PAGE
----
Boys and girls have the same rate of depression until they reach adolescence. Between the ages of 11-13, the rate rises sharply for girls. By age 15, girls are twice as likely as boys to have depression, a trend that continues throughout adulthood.
Adolescence is a stressful time involving physical, hormonal and intellectual changes. Stresses include identity, sexuality, separation from parents and independence. Girls experience these stresses differently from boys, which may be a risk factor for developing depression. Parents may not recognize depression in adolescents, viewing withdrawal from the family as a "normal" part of being a teenager. However, parents should watch closely for confusing signs between teenage rebellion and clinical depression.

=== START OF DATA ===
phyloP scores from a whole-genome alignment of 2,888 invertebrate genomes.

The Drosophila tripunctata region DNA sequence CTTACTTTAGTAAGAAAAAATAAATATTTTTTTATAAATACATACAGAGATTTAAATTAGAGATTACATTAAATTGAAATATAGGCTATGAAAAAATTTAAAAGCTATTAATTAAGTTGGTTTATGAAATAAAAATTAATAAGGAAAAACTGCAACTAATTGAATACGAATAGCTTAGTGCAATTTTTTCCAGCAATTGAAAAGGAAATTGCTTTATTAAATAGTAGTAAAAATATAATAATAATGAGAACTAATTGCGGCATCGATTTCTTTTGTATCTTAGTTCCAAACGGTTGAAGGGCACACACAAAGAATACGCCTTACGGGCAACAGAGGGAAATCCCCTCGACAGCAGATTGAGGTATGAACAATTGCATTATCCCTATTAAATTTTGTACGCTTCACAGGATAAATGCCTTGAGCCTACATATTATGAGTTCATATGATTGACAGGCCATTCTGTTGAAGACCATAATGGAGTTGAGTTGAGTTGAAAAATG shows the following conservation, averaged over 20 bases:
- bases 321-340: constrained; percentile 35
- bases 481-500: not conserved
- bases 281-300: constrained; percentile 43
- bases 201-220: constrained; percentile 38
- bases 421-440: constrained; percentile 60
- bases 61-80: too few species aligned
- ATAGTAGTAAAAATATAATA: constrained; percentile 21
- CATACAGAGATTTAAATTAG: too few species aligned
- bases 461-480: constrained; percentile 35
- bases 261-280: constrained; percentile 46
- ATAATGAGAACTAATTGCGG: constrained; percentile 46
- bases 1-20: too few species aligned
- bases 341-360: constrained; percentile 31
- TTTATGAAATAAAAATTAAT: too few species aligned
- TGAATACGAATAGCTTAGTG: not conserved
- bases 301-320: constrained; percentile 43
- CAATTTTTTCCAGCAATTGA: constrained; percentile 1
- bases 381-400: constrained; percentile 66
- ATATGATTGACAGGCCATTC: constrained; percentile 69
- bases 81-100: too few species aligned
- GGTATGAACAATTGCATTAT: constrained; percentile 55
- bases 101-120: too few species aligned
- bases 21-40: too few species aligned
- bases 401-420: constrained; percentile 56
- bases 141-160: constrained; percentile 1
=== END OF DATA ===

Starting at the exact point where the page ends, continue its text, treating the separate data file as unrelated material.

In general, stress can contribute to depression in people who are biologically vulnerable to the illness. Some professionals think that the greatest contributor to the higher rates of depression in women isn't their greater vulnerability, but the number of stresses they face, including major responsibilities at home and at work, single parenthood and caring for children and aging parents. How these factors uniquely affect women is not yet fully understood.
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